As shown in FIG. 1, the body 12 is partially covered by a muffler 22 used to reduce noise from a combustion chamber (not shown in FIG. 1, see FIG. 4). A pair of cams 24 and 26 are rotatably disposed about the main body 12 to control movement of a chamber block 28 relative to the main body 12. The cams 24 and 26 each are pivotally mounted on trunions 30 (only one of which is shown in FIG. 1) extending outwardly from the main body 12. Each of the cams 24 and 26 also has an internal opening 32 defining a cam surface 34 for guiding movement of trunions 36 (only one of which is shown in FIG. 1) extending outwardly from the chamber block 28. The cams 24 and 26 are interconnected by a cam tie bar 38.
FIG. 2 shows the main body 12 with various of the outer components of the tool 10 removed. The main body 12 has an internal cylinder 40 in which a driver 42 of generally cylindrical configuration is reciprocally movable. The driver 42 has a piston portion 42a at one axial end (the top end as illustrated in FIG. 2). The piston portion 42a is connected to a shank portion 42b by a frustoconical seat portion 42c. The axial end of the shank portion 42b distal to the piston portion 42a extends into the guide body 16 and terminates in a driving end (not shown) that is used to contact and successively drive the fasteners 20 into a structure (not shown) positioned adjacent to the distal end of guide body 16, as is conventional in the art. As those skilled in the art will readily appreciate, such driving action of the driver 42 is achieved by axial movement of the driver 42 within the cylinder 40. In the preferred form of the invention, the driver 42 is reciprocally movable between a first retracted position, illustrated in FIG. 2, to an extended position in which the driving end of the driver 42 extends out of the guide body 16. In this extended position, the seat 42c of the driver 42 progressively engages a driver stop mechanism, generally identified by the drawing numeral 60. The stop mechanism 60 is illustrated in greater detail in the drawing of FIG. 5.
The driver 42 is moved within the cylinder 40 from the retracted to the extended positions under the impetus of pressure formed in a combustion chamber 44 (see FIG. 4) partially located between the chamber block 28 and the main body 12. Pressure is selectively formed in the combustion chamber through the ignition of a caseless propellant charge 62. As depicted in FIGS. 2-4, the caseless charge is introduced into the combustion chamber 44 through a propellant charge inlet passage 63. In the specifically illustrated embodiment, the caseless charge is transported through the inlet passage 63 on a strip 64 formed of paper, plastic or other appropriate material. The propellant charge is ignited in the combustion chamber 44 by a reciprocally movable ignition member 66 in a manner disclosed in greater detail below.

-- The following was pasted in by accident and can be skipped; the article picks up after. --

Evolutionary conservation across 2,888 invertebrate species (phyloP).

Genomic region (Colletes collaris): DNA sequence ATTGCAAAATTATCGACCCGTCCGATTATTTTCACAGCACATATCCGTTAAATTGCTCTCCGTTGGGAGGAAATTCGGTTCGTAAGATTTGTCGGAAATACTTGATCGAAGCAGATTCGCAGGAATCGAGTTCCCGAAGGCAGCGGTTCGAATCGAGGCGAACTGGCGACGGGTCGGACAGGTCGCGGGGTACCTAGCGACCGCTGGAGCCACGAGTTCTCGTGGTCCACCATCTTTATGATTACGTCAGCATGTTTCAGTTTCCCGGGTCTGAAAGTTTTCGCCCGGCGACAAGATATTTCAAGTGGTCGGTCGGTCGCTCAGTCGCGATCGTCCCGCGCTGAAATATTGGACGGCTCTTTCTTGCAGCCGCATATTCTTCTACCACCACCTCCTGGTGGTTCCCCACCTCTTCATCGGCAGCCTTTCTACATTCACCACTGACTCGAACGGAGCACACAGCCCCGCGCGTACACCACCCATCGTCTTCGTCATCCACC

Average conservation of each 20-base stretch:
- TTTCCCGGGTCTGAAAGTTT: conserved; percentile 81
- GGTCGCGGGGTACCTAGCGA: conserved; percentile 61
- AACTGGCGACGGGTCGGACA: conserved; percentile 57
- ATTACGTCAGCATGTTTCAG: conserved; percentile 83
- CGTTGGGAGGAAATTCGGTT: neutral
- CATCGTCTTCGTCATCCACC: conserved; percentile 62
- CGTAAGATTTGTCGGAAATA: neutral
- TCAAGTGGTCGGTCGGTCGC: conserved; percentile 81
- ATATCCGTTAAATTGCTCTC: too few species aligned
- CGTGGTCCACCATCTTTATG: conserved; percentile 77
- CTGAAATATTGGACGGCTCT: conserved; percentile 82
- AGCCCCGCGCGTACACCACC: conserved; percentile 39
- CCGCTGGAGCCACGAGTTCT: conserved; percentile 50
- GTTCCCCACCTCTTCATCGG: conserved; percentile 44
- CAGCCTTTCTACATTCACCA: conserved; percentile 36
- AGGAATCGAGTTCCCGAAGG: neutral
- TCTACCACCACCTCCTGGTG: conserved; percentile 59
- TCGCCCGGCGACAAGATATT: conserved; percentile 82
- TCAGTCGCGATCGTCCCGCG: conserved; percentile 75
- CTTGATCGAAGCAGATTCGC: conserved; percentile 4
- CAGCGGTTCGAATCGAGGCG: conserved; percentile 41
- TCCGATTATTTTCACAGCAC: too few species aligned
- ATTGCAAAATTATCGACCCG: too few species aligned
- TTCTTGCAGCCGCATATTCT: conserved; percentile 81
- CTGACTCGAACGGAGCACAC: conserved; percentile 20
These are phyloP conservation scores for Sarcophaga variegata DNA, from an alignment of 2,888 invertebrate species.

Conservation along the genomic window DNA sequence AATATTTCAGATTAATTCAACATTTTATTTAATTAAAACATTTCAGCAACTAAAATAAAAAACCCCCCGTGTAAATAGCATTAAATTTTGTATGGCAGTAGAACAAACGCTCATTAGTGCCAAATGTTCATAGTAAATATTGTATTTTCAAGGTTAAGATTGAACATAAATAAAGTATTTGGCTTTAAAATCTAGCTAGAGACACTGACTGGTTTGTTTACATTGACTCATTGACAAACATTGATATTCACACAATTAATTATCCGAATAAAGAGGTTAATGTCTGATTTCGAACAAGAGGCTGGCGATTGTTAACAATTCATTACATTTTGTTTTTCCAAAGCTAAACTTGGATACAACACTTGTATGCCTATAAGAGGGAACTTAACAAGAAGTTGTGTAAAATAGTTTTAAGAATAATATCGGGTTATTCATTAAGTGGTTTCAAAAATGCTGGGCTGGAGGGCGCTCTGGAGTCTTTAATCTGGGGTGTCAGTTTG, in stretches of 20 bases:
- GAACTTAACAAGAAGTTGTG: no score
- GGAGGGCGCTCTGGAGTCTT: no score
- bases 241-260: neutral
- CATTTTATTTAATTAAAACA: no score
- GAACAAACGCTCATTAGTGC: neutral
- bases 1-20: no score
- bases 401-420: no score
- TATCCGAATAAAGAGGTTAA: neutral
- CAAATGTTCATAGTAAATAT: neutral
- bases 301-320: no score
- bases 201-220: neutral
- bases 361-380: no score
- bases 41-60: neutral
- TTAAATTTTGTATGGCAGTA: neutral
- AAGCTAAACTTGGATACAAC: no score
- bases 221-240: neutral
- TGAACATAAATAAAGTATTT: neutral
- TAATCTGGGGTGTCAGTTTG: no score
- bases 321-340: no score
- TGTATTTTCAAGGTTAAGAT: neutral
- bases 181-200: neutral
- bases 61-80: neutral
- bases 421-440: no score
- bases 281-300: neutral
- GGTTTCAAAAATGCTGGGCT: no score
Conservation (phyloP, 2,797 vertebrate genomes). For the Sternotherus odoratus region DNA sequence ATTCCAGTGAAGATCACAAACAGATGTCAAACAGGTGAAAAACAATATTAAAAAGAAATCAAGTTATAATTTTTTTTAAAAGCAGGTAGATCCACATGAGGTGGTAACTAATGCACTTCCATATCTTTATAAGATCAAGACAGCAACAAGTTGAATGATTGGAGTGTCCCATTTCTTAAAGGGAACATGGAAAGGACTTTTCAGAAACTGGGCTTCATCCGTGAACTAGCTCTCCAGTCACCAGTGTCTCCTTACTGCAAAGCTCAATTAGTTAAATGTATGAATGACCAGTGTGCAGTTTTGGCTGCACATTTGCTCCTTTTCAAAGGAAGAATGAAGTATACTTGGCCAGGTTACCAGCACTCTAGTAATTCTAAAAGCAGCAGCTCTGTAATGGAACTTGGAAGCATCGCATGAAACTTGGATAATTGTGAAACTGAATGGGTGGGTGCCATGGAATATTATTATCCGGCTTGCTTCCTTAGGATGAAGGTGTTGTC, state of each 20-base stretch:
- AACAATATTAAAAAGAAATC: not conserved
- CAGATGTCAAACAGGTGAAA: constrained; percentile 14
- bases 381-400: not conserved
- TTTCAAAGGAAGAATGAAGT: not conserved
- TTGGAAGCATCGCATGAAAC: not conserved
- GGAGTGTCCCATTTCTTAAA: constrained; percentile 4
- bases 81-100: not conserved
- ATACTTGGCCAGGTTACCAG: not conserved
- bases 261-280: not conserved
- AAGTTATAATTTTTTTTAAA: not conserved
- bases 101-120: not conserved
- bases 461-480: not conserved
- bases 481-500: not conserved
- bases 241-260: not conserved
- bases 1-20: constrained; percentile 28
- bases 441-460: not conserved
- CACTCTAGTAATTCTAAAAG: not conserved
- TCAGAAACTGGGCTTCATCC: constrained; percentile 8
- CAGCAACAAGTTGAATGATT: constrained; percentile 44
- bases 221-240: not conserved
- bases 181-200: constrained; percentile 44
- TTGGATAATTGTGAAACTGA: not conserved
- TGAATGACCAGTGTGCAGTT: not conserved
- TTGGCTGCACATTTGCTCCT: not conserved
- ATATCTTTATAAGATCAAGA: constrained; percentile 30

The driver 42 is returned from the extended to the retracted positions by the gas spring return assembly 17 to which the driver 42 is mechanically interconnected. More specifically, a driver cap 48 extends radially outwardly from the piston portion 42a of driver 42 and through a slot 50 in the main body 12 to a gas spring rod 46 of the pistonless gas spring return assembly 17. The gas spring rod 46 has a cylindrical configuration (except for a minor taper in the portion disposed within the driver cap 48). The axial end of the gas spring rod 46 opposite the interconnection to the driver cap 48 extends into a closed ended housing 68 containing a sealed compressible fluid that is independent of and segregated from any fluid in the internal cylinder 40 for the driver. When the propellant charge 62 is ignited in combustion chamber 44, the gas spring rod 46 is forced axially into the housing 68 by virtue of the mechanical interconnection between the gas spring rod 46 and the driver 42. This movement of the gas spring rod into the housing 68 compresses the sealed gaseous fluid within housing 68. The pistonless gas spring return assembly 17 then is operative, when combustion pressure within the combustion chamber 44 is reduced, to return the driver 42 to its retracted position (as illustrated in FIG. 2) in response to the increased pressure of the sealed compressible fluid in the gas spring cylinder created when the driver is moved to its extended position.
Referring jointly now to FIGS. 3 and 4, the details of the combustion chamber 44 and the method in which the propellant charge 62 is ignited are shown in greater detail. The propellant charge 62 is advanced into the combustion chamber 44 on strip 64 where the charge 62 is positioned at a predetermined location by clamping the strip 64, thereby locating the propellant change 62 in a secure position between the chamber block 28 and the main body 12. The combustion chamber 44 is partially disposed in a recess 70 formed in the main body 12. The recess 70 is sized and configured to receive and support an orifice plate 74 that is press fit into the recess 70. The orifice plate 74 has a plurality of orifices 76 (see FIG. 4) that provide fluid communication between the combustion chamber 44 and the internal cylinder 40 (see FIG. 2) for the driver 42. A pedestal 78 is integral with and centrally disposed upon the orifice plate 74. The pedestal 78 extends axially outwardly therefrom toward the chamber block 28 into the combustion chamber 44. The chamber block 28 includes axially adjustable chamber top 80 that defines the axial end of the combustion chamber 44 opposite the orifice plate 74. The chamber top 80 cooperates with the pedestal 78 to compressingly engage one of the propellant charges 62 therebetween, as more fully described below.